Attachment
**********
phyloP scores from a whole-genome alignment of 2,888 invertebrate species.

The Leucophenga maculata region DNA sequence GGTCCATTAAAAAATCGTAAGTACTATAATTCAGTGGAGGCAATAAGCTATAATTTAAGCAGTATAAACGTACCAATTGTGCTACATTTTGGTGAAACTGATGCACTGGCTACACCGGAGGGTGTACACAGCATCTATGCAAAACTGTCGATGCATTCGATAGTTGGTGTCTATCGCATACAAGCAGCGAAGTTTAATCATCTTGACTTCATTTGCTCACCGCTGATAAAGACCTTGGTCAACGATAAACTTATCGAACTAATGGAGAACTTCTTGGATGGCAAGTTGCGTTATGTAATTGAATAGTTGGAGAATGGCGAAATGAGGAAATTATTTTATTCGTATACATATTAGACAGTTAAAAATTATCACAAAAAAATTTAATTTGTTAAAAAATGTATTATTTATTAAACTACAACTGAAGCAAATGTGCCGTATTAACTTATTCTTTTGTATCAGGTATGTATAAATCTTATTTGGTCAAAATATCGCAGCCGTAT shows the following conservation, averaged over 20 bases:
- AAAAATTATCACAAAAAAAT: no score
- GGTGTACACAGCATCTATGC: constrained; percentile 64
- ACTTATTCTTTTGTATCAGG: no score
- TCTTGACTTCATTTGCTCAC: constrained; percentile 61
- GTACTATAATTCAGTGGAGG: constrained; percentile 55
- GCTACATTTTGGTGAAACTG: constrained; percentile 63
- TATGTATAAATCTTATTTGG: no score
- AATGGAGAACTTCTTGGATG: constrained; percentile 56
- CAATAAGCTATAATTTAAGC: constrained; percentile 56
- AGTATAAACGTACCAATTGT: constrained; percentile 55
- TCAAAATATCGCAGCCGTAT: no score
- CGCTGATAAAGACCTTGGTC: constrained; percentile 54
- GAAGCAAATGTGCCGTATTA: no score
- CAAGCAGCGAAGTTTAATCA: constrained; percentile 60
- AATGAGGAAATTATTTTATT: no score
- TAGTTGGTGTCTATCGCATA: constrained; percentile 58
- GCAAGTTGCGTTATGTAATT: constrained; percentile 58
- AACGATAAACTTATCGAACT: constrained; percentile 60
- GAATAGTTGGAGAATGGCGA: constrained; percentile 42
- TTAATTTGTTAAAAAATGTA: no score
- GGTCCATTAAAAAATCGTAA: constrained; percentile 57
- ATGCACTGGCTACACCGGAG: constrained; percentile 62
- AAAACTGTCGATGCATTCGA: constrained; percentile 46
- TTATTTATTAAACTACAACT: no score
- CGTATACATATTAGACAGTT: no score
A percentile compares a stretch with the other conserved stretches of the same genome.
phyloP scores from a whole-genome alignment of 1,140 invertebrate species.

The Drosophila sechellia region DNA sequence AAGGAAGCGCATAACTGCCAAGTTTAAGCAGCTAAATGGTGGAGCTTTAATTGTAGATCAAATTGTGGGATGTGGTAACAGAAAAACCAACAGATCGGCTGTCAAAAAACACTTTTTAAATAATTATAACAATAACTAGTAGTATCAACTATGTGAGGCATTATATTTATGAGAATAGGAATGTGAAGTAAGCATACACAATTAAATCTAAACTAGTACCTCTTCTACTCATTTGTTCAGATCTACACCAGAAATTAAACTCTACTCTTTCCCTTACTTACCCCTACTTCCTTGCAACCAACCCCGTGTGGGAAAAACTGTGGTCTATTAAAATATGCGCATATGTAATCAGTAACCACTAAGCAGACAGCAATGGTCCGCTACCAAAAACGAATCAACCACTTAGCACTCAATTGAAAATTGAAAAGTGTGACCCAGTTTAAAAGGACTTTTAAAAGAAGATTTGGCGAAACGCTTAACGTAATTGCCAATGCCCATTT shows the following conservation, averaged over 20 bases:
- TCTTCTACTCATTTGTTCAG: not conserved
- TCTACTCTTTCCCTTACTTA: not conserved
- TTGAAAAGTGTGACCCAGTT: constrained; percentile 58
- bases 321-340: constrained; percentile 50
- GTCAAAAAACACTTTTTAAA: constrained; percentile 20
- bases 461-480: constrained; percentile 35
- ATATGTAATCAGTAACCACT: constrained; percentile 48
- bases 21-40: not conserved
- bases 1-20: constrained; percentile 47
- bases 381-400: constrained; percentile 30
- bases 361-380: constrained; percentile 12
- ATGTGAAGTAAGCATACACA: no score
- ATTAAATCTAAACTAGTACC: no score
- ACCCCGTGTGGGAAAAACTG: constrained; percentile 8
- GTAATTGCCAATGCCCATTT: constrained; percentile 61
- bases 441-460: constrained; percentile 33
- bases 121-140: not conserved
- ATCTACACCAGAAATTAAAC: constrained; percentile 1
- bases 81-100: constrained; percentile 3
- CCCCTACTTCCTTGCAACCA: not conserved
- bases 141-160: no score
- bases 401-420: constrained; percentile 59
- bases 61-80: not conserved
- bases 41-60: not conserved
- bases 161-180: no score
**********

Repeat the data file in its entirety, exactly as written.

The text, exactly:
phyloP scores from a whole-genome alignment of 2,888 invertebrate species.

The Leucophenga maculata region DNA sequence GGTCCATTAAAAAATCGTAAGTACTATAATTCAGTGGAGGCAATAAGCTATAATTTAAGCAGTATAAACGTACCAATTGTGCTACATTTTGGTGAAACTGATGCACTGGCTACACCGGAGGGTGTACACAGCATCTATGCAAAACTGTCGATGCATTCGATAGTTGGTGTCTATCGCATACAAGCAGCGAAGTTTAATCATCTTGACTTCATTTGCTCACCGCTGATAAAGACCTTGGTCAACGATAAACTTATCGAACTAATGGAGAACTTCTTGGATGGCAAGTTGCGTTATGTAATTGAATAGTTGGAGAATGGCGAAATGAGGAAATTATTTTATTCGTATACATATTAGACAGTTAAAAATTATCACAAAAAAATTTAATTTGTTAAAAAATGTATTATTTATTAAACTACAACTGAAGCAAATGTGCCGTATTAACTTATTCTTTTGTATCAGGTATGTATAAATCTTATTTGGTCAAAATATCGCAGCCGTAT shows the following conservation, averaged over 20 bases:
- AAAAATTATCACAAAAAAAT: no score
- GGTGTACACAGCATCTATGC: constrained; percentile 64
- ACTTATTCTTTTGTATCAGG: no score
- TCTTGACTTCATTTGCTCAC: constrained; percentile 61
- GTACTATAATTCAGTGGAGG: constrained; percentile 55
- GCTACATTTTGGTGAAACTG: constrained; percentile 63
- TATGTATAAATCTTATTTGG: no score
- AATGGAGAACTTCTTGGATG: constrained; percentile 56
- CAATAAGCTATAATTTAAGC: constrained; percentile 56
- AGTATAAACGTACCAATTGT: constrained; percentile 55
- TCAAAATATCGCAGCCGTAT: no score
- CGCTGATAAAGACCTTGGTC: constrained; percentile 54
- GAAGCAAATGTGCCGTATTA: no score
- CAAGCAGCGAAGTTTAATCA: constrained; percentile 60
- AATGAGGAAATTATTTTATT: no score
- TAGTTGGTGTCTATCGCATA: constrained; percentile 58
- GCAAGTTGCGTTATGTAATT: constrained; percentile 58
- AACGATAAACTTATCGAACT: constrained; percentile 60
- GAATAGTTGGAGAATGGCGA: constrained; percentile 42
- TTAATTTGTTAAAAAATGTA: no score
- GGTCCATTAAAAAATCGTAA: constrained; percentile 57
- ATGCACTGGCTACACCGGAG: constrained; percentile 62
- AAAACTGTCGATGCATTCGA: constrained; percentile 46
- TTATTTATTAAACTACAACT: no score
- CGTATACATATTAGACAGTT: no score
A percentile compares a stretch with the other conserved stretches of the same genome.
phyloP scores from a whole-genome alignment of 1,140 invertebrate species.

The Drosophila sechellia region DNA sequence AAGGAAGCGCATAACTGCCAAGTTTAAGCAGCTAAATGGTGGAGCTTTAATTGTAGATCAAATTGTGGGATGTGGTAACAGAAAAACCAACAGATCGGCTGTCAAAAAACACTTTTTAAATAATTATAACAATAACTAGTAGTATCAACTATGTGAGGCATTATATTTATGAGAATAGGAATGTGAAGTAAGCATACACAATTAAATCTAAACTAGTACCTCTTCTACTCATTTGTTCAGATCTACACCAGAAATTAAACTCTACTCTTTCCCTTACTTACCCCTACTTCCTTGCAACCAACCCCGTGTGGGAAAAACTGTGGTCTATTAAAATATGCGCATATGTAATCAGTAACCACTAAGCAGACAGCAATGGTCCGCTACCAAAAACGAATCAACCACTTAGCACTCAATTGAAAATTGAAAAGTGTGACCCAGTTTAAAAGGACTTTTAAAAGAAGATTTGGCGAAACGCTTAACGTAATTGCCAATGCCCATTT shows the following conservation, averaged over 20 bases:
- TCTTCTACTCATTTGTTCAG: not conserved
- TCTACTCTTTCCCTTACTTA: not conserved
- TTGAAAAGTGTGACCCAGTT: constrained; percentile 58
- bases 321-340: constrained; percentile 50
- GTCAAAAAACACTTTTTAAA: constrained; percentile 20
- bases 461-480: constrained; percentile 35
- ATATGTAATCAGTAACCACT: constrained; percentile 48
- bases 21-40: not conserved
- bases 1-20: constrained; percentile 47
- bases 381-400: constrained; percentile 30
- bases 361-380: constrained; percentile 12
- ATGTGAAGTAAGCATACACA: no score
- ATTAAATCTAAACTAGTACC: no score
- ACCCCGTGTGGGAAAAACTG: constrained; percentile 8
- GTAATTGCCAATGCCCATTT: constrained; percentile 61
- bases 441-460: constrained; percentile 33
- bases 121-140: not conserved
- ATCTACACCAGAAATTAAAC: constrained; percentile 1
- bases 81-100: constrained; percentile 3
- CCCCTACTTCCTTGCAACCA: not conserved
- bases 141-160: no score
- bases 401-420: constrained; percentile 59
- bases 61-80: not conserved
- bases 41-60: not conserved
- bases 161-180: no score